- salmon with bones
- calcium-fortified juices
- dried figs
- calcium supplements
If you can’t get the proper amount of calcium through your daily diet, supplements are an accessible, relatively safe choice.
Always consult your physician before beginning a supplement routine.
In addition, adults need at least 1,000 to 2,000 international units (IU) of vitamin D daily in order to absorb calcium. Vitamin D deficiency is very common, particularly in northern latitudes such as northeast Ohio. Women in this part of the country are advised to take at least 1,000 IU of vitamin D daily. Maintaining a healthy lifestyle can reduce the degree of bone loss. Establish a regular exercise program and avoid excessive use of alcohol and tobacco. Exercises that make your muscles work against gravity are best for strengthening bones, such as:
- weight lifting
CHECK YOUR BONE HEALTH
Bone-density screening should begin at age 65, or sooner in those who have risk factors such as a family history of osteoporosis, previous use of steroids or chemotherapy, smoking or having already suffered a bone fracture. Screening every two to three years will detect any bone thinning.
HOW IS OSTEOPOROSIS TREATED?
Depending on the severity of bone loss, a woman may be able to improve bone density through lifestyle changes alone. But when this isn’t enough there are several FDA-approved medications that prevent or slow loss of bone density. For menopausal women who are at particularly high risk of developing osteoporosis or who already are losing bone mass, hormone therapy is available in pill or patch form. For those who can’t, or choose not to take hormone therapy, there are other options.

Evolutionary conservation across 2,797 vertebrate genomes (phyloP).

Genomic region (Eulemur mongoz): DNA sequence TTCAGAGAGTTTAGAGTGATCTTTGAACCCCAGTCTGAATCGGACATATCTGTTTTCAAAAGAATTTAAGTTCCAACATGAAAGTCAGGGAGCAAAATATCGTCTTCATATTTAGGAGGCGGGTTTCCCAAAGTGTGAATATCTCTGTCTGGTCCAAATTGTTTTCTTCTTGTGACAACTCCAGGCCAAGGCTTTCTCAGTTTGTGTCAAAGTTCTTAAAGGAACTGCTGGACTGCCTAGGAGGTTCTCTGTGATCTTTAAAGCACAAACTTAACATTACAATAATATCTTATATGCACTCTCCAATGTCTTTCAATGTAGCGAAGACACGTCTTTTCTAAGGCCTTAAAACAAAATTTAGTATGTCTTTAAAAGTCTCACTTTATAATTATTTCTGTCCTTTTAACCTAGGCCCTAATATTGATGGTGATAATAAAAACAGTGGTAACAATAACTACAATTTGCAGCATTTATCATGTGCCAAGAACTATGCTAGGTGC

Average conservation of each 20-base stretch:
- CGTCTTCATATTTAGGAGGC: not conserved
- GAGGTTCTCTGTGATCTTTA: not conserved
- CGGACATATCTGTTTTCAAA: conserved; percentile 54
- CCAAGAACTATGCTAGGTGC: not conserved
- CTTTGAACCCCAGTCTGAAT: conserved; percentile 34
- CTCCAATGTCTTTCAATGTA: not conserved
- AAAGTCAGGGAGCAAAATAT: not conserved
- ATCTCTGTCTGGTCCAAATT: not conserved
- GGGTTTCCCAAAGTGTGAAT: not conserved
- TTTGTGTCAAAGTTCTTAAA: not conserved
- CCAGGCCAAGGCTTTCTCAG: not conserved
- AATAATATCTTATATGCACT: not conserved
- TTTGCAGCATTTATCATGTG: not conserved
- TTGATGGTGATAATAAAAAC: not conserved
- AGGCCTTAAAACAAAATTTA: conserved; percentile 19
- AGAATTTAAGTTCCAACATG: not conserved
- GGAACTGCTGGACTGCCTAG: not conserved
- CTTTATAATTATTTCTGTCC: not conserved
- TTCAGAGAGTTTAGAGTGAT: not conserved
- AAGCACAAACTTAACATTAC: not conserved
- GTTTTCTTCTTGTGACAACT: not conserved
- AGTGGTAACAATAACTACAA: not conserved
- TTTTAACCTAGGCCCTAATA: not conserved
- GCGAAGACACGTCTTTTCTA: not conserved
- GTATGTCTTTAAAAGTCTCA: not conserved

The drugs approved to treat osteoporosis fall into two types:
- Antiresorptives (which slow down the breakdown of bone)
- Anabolics (which speed up the rate of bone formation)
There are several bisphosphonates on the market, including Fosamax, Actonel, Boniva and Reclast. They are antiresorptive treatments, meaning they slow or stop the dissolving of bone tissue in the normal bone cycle without slowing the formation of new bone. But not all bisphosphonates are the same and not all reduce the risk for non-spine fractures like hip fractures. A new drug on the market, Prolia, a fully human antibody produced in the lab, inactivates the body’s mechanism for breaking down bone. It’s the first “biological therapy” to be approved for postmenopausal women with osteoporosis and high risk of fracture, and when other osteoporosis medicines have failed.
Talk to a woman’s health specialist to determine the most appropriate treatment for you.
Dr. Holly L. Thacker is the founder of the interdisciplinary Cleveland Clinic Center for Specialized Women’s Health and is a trailblazer in women’s health. She is the executive director of Speaking of Women’s Health, a national program that educates women to make informed decisions about health, well-being and personal safety for themselves and their families.